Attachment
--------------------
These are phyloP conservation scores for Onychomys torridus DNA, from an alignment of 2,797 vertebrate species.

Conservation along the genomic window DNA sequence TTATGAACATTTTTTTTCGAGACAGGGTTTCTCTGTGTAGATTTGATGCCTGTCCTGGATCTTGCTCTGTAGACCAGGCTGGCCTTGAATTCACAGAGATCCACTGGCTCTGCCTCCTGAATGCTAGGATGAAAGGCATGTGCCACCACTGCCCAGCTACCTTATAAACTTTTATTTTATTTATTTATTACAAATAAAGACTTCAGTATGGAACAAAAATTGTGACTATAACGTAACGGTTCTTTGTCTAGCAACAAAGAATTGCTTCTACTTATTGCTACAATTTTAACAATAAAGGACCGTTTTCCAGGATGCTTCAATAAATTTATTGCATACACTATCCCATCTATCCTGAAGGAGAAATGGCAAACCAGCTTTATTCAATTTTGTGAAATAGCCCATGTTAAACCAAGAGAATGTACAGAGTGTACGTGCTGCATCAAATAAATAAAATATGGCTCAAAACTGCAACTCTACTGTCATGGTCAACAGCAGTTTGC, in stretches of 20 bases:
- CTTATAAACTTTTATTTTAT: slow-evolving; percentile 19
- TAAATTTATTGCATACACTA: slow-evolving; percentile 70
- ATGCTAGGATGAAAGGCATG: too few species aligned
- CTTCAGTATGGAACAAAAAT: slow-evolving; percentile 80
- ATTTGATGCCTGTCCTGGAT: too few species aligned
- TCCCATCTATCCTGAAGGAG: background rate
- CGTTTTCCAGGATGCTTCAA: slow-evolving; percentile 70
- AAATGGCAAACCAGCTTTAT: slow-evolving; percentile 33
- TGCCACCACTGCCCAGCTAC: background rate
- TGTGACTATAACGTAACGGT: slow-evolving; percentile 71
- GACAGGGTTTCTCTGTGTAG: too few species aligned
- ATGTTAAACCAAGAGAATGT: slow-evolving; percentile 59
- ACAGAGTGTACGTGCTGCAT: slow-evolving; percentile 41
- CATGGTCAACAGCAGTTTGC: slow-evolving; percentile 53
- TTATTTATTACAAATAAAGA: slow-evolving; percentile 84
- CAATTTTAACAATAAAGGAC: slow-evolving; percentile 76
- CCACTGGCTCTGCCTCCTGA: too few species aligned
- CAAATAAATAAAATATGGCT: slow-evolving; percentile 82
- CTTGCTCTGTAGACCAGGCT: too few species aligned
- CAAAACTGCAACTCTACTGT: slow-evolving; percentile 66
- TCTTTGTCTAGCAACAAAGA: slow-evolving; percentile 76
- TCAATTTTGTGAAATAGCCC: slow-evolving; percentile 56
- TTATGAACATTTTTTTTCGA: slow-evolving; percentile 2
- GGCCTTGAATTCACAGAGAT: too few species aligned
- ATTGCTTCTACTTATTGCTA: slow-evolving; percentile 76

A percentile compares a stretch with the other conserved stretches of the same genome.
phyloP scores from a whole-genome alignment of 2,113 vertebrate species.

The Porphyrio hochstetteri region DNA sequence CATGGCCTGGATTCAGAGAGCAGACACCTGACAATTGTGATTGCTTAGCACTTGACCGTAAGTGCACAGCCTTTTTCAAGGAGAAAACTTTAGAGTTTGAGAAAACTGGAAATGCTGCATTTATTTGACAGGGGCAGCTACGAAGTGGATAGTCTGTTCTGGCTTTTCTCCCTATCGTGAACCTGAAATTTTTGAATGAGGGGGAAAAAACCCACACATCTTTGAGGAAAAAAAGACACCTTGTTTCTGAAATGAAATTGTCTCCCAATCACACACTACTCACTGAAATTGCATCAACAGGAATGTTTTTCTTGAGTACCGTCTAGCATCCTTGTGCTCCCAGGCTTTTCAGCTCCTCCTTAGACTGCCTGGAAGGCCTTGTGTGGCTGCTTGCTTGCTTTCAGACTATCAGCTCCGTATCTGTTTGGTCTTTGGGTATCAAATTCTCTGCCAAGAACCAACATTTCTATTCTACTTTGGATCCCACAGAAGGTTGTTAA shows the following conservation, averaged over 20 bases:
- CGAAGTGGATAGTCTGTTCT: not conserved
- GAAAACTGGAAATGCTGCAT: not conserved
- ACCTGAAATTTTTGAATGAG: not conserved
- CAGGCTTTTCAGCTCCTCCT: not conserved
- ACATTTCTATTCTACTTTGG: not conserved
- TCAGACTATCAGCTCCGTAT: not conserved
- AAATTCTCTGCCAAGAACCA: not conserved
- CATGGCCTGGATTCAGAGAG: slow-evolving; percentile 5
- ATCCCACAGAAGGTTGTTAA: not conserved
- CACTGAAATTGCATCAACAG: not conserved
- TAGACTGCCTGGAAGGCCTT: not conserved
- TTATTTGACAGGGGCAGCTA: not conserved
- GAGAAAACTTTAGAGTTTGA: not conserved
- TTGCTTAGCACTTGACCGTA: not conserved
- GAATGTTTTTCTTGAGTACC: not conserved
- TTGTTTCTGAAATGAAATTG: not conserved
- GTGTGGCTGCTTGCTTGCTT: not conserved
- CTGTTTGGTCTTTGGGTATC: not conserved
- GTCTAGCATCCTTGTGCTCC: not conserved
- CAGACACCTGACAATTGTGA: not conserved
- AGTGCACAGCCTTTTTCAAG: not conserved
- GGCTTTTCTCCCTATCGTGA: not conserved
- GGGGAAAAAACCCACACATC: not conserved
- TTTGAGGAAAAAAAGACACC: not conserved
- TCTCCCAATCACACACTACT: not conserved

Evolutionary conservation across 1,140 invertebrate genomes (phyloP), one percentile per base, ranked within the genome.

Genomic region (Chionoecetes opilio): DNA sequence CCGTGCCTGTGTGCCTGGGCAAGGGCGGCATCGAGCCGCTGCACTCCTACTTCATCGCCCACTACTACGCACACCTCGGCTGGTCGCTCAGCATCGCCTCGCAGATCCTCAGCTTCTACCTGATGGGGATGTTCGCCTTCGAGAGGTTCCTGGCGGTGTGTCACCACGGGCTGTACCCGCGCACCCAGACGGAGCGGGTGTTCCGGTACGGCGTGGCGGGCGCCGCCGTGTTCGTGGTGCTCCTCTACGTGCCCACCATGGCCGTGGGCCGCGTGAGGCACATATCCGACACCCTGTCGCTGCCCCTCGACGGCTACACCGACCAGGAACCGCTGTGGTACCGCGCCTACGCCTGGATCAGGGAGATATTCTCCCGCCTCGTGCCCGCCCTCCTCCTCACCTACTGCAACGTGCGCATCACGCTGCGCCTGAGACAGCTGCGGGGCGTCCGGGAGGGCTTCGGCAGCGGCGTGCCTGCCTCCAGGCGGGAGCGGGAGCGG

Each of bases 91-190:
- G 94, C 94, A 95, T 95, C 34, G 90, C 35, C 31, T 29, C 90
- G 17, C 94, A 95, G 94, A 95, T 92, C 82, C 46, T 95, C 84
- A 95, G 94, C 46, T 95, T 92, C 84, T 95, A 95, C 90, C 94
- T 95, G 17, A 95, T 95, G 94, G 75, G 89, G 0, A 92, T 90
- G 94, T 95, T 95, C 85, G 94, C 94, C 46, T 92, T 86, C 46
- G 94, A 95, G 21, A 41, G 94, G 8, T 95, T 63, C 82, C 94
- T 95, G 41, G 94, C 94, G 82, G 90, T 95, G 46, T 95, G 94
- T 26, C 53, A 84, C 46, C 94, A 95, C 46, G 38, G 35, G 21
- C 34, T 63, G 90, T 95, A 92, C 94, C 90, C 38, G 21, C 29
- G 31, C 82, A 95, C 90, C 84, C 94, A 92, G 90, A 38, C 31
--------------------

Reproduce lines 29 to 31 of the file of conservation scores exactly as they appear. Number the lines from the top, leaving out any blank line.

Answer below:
phyloP scores from a whole-genome alignment of 2,113 vertebrate species.

The Porphyrio hochstetteri region DNA sequence CATGGCCTGGATTCAGAGAGCAGACACCTGACAATTGTGATTGCTTAGCACTTGACCGTAAGTGCACAGCCTTTTTCAAGGAGAAAACTTTAGAGTTTGAGAAAACTGGAAATGCTGCATTTATTTGACAGGGGCAGCTACGAAGTGGATAGTCTGTTCTGGCTTTTCTCCCTATCGTGAACCTGAAATTTTTGAATGAGGGGGAAAAAACCCACACATCTTTGAGGAAAAAAAGACACCTTGTTTCTGAAATGAAATTGTCTCCCAATCACACACTACTCACTGAAATTGCATCAACAGGAATGTTTTTCTTGAGTACCGTCTAGCATCCTTGTGCTCCCAGGCTTTTCAGCTCCTCCTTAGACTGCCTGGAAGGCCTTGTGTGGCTGCTTGCTTGCTTTCAGACTATCAGCTCCGTATCTGTTTGGTCTTTGGGTATCAAATTCTCTGCCAAGAACCAACATTTCTATTCTACTTTGGATCCCACAGAAGGTTGTTAA shows the following conservation, averaged over 20 bases:
- CGAAGTGGATAGTCTGTTCT: not conserved